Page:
World Wide Lexicon Toolbar meets my criterion for a piece of critical infrastructure: after two days with it I can't get along without it, and I plan to avoid any
browser that doesn't have it installed.
In many areas of publishing, there are enormous resources of free
online material and innumerable forums where individuals can quickly
and conveniently post their own observations. Since we are no longer
gatekeepers, publishers have to focus on how we add quality.
The depth of Gerard Salton's thinking, in a passage he wrote in 1966,
becomes clearer as one considers that the made his life-long career in
the field of information retrieval. Maybe the next generation of
Saltons will create search engines that vector-multiply the editorial
quality of documents into the relevancy rankings of search results.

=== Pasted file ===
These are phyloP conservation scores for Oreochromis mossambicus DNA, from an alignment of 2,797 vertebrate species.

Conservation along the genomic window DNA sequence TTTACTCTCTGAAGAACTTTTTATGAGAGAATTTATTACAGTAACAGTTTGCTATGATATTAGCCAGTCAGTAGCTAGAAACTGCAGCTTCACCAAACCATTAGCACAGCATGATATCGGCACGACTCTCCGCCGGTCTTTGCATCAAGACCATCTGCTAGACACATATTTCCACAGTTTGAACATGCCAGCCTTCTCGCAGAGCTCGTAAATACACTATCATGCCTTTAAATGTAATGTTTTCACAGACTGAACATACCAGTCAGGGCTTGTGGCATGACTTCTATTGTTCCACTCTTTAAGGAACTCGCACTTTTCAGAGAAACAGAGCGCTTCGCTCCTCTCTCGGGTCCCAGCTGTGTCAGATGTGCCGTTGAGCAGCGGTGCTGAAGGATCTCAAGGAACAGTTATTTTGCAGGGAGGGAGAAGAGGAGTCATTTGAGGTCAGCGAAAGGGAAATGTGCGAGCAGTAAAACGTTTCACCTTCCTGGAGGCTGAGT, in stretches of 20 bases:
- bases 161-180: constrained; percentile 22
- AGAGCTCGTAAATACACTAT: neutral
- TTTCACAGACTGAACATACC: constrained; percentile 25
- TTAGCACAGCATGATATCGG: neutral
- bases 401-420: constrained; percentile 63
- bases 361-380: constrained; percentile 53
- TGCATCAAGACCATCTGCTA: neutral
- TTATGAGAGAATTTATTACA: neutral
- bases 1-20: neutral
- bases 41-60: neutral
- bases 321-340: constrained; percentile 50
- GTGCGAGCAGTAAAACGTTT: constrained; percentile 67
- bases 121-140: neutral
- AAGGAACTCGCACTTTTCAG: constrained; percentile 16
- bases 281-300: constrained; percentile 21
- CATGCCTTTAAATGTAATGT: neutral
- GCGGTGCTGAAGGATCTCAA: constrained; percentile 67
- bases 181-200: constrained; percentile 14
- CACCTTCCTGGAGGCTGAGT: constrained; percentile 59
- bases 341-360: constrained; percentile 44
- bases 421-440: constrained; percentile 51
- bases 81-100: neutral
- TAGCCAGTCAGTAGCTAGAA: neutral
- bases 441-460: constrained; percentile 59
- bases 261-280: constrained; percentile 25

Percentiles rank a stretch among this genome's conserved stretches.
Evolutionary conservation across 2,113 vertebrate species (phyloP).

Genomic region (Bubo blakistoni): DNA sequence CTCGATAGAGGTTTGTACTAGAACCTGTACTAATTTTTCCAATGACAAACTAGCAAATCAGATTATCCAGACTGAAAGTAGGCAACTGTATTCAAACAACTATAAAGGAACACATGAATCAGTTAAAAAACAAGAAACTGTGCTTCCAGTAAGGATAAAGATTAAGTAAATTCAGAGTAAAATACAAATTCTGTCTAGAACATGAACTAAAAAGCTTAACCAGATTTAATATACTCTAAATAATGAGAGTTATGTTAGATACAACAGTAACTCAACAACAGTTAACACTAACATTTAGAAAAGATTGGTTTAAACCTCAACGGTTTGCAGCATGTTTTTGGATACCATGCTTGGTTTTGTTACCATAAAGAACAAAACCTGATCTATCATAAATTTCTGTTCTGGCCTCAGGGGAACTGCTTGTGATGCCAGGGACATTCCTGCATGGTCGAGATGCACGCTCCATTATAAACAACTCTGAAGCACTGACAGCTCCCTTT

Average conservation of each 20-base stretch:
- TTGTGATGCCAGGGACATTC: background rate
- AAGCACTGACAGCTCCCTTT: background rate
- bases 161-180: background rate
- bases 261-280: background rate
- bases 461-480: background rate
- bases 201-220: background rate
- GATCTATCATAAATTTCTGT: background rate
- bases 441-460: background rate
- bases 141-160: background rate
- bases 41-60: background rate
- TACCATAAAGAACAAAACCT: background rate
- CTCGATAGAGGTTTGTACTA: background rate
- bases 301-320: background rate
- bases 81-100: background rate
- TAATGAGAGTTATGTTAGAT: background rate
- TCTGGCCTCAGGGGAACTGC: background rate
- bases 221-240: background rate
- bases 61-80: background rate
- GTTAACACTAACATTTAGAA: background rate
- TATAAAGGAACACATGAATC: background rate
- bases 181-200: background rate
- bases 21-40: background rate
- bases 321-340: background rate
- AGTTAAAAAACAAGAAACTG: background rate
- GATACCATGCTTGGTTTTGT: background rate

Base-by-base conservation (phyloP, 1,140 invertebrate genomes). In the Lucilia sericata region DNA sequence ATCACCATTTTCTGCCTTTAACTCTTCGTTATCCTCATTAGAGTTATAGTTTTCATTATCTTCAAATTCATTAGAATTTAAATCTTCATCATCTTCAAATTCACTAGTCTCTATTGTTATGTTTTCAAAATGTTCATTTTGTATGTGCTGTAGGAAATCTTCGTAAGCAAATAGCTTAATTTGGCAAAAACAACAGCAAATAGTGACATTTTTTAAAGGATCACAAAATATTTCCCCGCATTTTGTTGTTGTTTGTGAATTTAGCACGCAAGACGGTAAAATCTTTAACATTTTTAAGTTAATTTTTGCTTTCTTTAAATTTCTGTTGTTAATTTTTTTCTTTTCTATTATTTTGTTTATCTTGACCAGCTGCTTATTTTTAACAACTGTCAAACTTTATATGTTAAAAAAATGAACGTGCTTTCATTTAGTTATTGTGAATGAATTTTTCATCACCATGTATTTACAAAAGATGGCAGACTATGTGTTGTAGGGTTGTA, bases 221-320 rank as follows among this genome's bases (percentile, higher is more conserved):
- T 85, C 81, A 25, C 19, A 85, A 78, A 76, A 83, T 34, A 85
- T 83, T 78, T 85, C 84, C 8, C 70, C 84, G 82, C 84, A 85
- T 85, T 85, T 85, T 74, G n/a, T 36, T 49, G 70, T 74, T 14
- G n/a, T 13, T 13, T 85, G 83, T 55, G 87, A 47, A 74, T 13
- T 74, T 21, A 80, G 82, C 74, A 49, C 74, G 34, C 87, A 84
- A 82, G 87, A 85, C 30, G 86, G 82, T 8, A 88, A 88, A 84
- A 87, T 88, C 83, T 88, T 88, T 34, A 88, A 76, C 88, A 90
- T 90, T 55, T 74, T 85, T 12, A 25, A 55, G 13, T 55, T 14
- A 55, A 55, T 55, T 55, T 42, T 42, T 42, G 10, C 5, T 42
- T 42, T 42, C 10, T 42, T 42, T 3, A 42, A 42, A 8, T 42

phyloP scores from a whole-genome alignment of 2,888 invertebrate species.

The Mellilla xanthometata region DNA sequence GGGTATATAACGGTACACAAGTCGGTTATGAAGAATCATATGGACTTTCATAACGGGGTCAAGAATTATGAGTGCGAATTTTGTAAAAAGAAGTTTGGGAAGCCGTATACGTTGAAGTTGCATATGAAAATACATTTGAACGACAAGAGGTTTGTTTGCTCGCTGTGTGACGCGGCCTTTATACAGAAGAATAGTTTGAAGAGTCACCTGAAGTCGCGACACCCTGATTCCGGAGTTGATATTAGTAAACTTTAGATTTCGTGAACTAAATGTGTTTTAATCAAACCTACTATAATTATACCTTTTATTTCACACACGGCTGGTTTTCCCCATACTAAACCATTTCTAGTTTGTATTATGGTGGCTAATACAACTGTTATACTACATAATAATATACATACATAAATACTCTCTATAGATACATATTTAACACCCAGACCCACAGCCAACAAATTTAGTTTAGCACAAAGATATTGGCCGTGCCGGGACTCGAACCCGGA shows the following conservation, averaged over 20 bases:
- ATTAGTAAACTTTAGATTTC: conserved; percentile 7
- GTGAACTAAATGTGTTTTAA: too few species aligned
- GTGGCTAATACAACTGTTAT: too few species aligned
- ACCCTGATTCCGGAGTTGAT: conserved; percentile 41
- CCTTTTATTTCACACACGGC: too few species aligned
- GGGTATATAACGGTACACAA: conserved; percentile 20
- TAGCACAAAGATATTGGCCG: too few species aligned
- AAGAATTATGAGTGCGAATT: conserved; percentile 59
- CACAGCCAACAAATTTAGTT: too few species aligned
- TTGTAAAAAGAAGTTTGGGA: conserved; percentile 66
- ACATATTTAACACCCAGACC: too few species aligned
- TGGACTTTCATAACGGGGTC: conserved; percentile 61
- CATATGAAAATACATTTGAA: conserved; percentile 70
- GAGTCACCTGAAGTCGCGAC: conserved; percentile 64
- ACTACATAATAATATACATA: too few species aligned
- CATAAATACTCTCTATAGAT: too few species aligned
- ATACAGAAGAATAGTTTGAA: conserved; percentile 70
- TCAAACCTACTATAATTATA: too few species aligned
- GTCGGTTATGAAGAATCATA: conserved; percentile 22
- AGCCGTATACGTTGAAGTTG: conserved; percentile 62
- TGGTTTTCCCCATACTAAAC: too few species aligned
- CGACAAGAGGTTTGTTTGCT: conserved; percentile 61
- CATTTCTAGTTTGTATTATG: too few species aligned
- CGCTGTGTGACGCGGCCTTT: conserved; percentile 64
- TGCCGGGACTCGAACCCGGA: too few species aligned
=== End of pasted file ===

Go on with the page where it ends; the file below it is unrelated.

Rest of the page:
The “Automated Content Access Protocol (ACAP) is a new technical venture by an international consortium of publishers, and a proposed technical solution to the tug of war between publishers and intermediaries such as search engines and news aggregation sites. This article goes into some detail about ACAP and offers both a technical and a philosophical context for judging its impact and chances of success.
Several months ago, Tim pointed here to a survey on the O’Reilly Network asking why people contribute to online forums, wikis, and other technical documentation. We got 354 responses. Now see the results and my analysis.